Preferably, the actuator 1190 is an eccentric motor for a periodic oscillating movement about the axis of rotation 1110 of any mechanical moving part through the intermediary of the coupling element 1195.

As such, this invention uses an unique actuator 1190 in order to achieve periodic oscillating rotation of a plurality of optics 1150. This then allows for high synchronicity of the optical scans but also a reduction in the weight and volume of the detection system 1100 in comparison with prior art which requires one actuator per eye. Here, an unique actuator 1190 is configured to cooperate with a plurality of eyes 1130. The oscillation frequency can be changed easily by changing the speed of rotation of the actuator 1190.

According to an embodiment, the mechanical coupling 1195 is provided between the actuator 1190 and the support 1121 so as to allow the optical sensors 1140 to oscillate relative to the optics 1150 which remain fixed in according to this embodiment.

According to another embodiment, the actuator 1190 provides continuous rotation of the support 1122 or of the support 1121. As such, according to this embodiment, a continuous rotation of at least one support relative to the other allows for a periodic scanning of the optical sensors 1140 through the optical center 1151 of the optics 1150. According to this embodiment at least one optics 1150 is required.

FIGS. 3a and 3b show a non-limiting example of implementation of the eccentric motor 1190 used to generate the periodic movement of optical scanning of low amplitude. The motor 1190 rotates a cylinder 1195, of which the axis of rotation does not pass through its center. This cylinder 1195 is positioned in an oblong hole made in the part 1122 that supports the 4 optics 1150. Thus upon rotation of the eccentric, the part 1122 supporting the 4 optics 1150, mounted on a bearing, then undergoes a periodic rotation motion of small amplitude (a few degrees) around the axis 1110. Here it is the optics 1150 which, locally undergo periodic micro-translation while the 4 optical sensors 1140 (retinas) are fixed.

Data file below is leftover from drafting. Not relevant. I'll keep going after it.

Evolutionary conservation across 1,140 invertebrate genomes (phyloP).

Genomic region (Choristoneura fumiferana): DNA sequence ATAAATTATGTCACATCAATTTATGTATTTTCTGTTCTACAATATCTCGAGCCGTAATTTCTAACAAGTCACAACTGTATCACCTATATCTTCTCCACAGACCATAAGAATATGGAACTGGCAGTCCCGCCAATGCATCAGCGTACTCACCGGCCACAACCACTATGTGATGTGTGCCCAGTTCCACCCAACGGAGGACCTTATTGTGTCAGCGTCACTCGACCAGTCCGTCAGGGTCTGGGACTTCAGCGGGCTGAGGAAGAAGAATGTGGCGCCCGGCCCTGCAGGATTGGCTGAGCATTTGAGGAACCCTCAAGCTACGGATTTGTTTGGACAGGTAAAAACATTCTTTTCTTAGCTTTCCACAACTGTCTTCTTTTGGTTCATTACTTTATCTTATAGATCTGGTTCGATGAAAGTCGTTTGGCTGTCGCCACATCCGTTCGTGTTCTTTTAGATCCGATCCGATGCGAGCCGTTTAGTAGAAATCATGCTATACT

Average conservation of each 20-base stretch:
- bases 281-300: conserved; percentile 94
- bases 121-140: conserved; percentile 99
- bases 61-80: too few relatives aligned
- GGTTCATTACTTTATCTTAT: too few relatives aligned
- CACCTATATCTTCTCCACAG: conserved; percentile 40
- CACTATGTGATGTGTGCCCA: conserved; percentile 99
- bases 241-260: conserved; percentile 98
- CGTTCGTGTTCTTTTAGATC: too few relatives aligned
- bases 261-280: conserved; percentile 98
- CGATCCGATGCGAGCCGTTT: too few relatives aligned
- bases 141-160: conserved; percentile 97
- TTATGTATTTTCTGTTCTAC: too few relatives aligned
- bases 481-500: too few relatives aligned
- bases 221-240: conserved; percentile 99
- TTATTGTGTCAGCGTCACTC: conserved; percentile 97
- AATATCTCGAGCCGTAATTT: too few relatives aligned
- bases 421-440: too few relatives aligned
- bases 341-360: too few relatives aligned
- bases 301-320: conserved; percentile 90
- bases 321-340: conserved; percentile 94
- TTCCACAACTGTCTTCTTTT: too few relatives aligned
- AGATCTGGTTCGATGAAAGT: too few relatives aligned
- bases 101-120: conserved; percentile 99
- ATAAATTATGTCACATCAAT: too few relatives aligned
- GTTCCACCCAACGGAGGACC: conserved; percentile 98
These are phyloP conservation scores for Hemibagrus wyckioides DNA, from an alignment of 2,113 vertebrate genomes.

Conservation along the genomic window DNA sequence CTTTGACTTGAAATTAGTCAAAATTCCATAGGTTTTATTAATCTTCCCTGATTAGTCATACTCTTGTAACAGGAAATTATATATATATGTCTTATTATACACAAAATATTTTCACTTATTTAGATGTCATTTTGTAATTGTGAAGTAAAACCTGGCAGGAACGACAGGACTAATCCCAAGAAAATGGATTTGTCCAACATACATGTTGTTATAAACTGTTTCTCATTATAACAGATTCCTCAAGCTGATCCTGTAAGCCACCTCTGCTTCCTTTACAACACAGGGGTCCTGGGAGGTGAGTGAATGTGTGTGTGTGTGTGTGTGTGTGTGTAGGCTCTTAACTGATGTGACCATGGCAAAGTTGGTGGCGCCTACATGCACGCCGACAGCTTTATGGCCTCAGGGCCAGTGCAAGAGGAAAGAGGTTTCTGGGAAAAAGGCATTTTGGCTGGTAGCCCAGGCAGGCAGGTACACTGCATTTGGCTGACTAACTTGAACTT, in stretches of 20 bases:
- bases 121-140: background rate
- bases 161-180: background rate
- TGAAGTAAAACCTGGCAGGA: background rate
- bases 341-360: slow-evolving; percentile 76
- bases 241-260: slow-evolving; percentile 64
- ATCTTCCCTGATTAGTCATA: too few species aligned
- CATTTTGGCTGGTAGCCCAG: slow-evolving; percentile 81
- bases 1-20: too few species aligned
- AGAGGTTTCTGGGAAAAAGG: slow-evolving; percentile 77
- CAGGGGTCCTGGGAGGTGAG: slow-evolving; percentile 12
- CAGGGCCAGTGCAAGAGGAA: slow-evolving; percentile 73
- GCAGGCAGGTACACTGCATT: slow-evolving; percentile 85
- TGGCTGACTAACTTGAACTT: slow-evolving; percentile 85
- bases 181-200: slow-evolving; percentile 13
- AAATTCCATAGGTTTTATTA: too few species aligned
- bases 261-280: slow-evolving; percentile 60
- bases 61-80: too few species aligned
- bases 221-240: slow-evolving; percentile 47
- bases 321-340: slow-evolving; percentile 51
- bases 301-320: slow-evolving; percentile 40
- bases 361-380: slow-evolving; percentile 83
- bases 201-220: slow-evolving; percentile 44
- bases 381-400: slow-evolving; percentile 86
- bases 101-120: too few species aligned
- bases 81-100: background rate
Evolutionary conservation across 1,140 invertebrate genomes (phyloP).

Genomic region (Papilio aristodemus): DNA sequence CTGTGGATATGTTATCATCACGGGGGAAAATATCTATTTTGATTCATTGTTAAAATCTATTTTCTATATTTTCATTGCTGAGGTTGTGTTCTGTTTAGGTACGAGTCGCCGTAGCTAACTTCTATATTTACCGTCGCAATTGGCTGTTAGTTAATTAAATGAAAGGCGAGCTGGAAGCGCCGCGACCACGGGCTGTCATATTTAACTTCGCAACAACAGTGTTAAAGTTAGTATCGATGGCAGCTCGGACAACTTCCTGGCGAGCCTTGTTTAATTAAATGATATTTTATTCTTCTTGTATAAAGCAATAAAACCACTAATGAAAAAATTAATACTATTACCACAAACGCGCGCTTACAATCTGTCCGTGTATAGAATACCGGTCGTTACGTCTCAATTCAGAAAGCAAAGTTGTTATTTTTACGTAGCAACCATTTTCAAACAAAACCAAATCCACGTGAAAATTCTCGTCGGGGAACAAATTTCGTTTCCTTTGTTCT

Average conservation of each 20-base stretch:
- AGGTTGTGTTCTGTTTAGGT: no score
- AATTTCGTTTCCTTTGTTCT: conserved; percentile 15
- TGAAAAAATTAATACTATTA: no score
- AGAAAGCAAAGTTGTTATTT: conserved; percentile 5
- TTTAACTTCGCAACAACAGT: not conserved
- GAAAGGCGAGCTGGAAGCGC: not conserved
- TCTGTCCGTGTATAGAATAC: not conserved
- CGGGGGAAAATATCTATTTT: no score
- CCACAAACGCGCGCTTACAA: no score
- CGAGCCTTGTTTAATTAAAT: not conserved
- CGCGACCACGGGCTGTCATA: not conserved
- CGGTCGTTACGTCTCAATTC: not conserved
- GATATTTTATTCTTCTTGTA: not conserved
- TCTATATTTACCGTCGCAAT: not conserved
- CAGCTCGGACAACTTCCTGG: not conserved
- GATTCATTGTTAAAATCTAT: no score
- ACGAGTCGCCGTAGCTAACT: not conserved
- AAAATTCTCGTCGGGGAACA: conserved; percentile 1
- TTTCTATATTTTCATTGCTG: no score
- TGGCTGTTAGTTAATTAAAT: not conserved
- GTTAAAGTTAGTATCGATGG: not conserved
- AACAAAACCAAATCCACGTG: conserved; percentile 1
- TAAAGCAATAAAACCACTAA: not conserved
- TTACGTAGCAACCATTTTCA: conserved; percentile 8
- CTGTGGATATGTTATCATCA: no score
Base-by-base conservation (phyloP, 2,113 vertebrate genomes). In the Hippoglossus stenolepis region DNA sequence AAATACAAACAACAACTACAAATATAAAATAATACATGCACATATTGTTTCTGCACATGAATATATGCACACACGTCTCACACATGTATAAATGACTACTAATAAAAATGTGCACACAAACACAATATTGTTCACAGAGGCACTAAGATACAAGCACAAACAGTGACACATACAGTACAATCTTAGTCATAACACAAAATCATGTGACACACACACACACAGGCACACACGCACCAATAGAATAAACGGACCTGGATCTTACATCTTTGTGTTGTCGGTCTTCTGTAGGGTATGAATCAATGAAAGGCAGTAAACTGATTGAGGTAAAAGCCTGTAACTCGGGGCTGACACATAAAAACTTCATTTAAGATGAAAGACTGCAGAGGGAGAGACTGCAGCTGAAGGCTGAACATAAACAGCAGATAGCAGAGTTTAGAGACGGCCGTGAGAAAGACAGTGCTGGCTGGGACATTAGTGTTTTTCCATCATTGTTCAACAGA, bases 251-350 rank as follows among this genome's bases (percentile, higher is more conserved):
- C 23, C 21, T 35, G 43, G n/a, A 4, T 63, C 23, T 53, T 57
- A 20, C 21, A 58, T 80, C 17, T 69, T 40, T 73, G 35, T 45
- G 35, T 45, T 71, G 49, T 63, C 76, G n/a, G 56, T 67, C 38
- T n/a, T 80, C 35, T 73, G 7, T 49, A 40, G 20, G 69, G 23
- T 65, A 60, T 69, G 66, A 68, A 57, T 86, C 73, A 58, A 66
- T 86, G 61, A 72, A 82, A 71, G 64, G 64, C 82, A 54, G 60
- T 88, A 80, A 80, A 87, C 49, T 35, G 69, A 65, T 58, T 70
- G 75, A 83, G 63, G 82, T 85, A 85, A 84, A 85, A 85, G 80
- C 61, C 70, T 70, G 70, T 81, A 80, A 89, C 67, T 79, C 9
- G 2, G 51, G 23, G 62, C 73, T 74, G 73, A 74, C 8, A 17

With the sweeping movement in two orthogonal directions, it is possible to locate a two-dimensional contrasted target 1112 of the cross type for example, ellipse or even a marker of the 4 quadrant type similar to those used in crash tests for example. This type of marker has the advantage of being invariant regardless of the distance that separates the detection system 1100, contrary to a cross of which the subtended angle of each bar varies with the distance.

As clearly shown in the figures and as is apparent from the description, the optical devices 1130 are distributed around a circle or a ring centerd on the axis of rotation 1110.

FIGS. 4a to 4d show several examples of two-dimensional contrasted targets 1112. These targets 1112 have at least a central symmetry in their configuration. They advantageously include a strong optical contrast in their configuration. Advantageously these targets 1112 are composed of black elements on a white background.

A branch is one of the concurrent lines forming a target 1112. It is assumed that a target 1112 has b straight lines which are all concurrent at the same point. As such, a cross has two branches, a pattern also four quadrants. According to an embodiment, the target study is restricted wherein the number of branches b is a multiple of 2 (b=2k, where k∈) in order to ensure that the angle that separates the branches is a divisor of

π 2
i.e. there is an eye 1130 with angles 0,

π 2 , π , et 3 π 2 ,
in order to have a direct measurement of the angles Φ and θ). According to one embodiment, the number of branches b can be of any number.

FIGS. 4e to 4i illustrate examples of two-dimensional scans of two-dimensional contrasted targets 1112. Each scan A, B, C and D is one-dimensional. The combination of at least two one-dimensional scans A, B, C and D corresponds to a two-dimensional scanning. Indeed, the angular spacing of scans between the pairs (A, C) and (B, D) allows for two-dimensional scanning of the target 1112 simply by performing two one-dimensional scans having a non-zero angular difference.

According to an embodiment, shown in FIG. 4i, this invention makes it possible to determine the position of the detection system 1100 relatively to two lines 1112 of which the distance L separating them is previously known by the detection system 1100. Indeed, if the distance L is known then it is possible, for example by triangulation, to go back to a distance information between the detection system 1100 and the 2 lines 1112. According to one non-limiting example, these two lines can be two cables, two rails or two lines on a wall or two posts.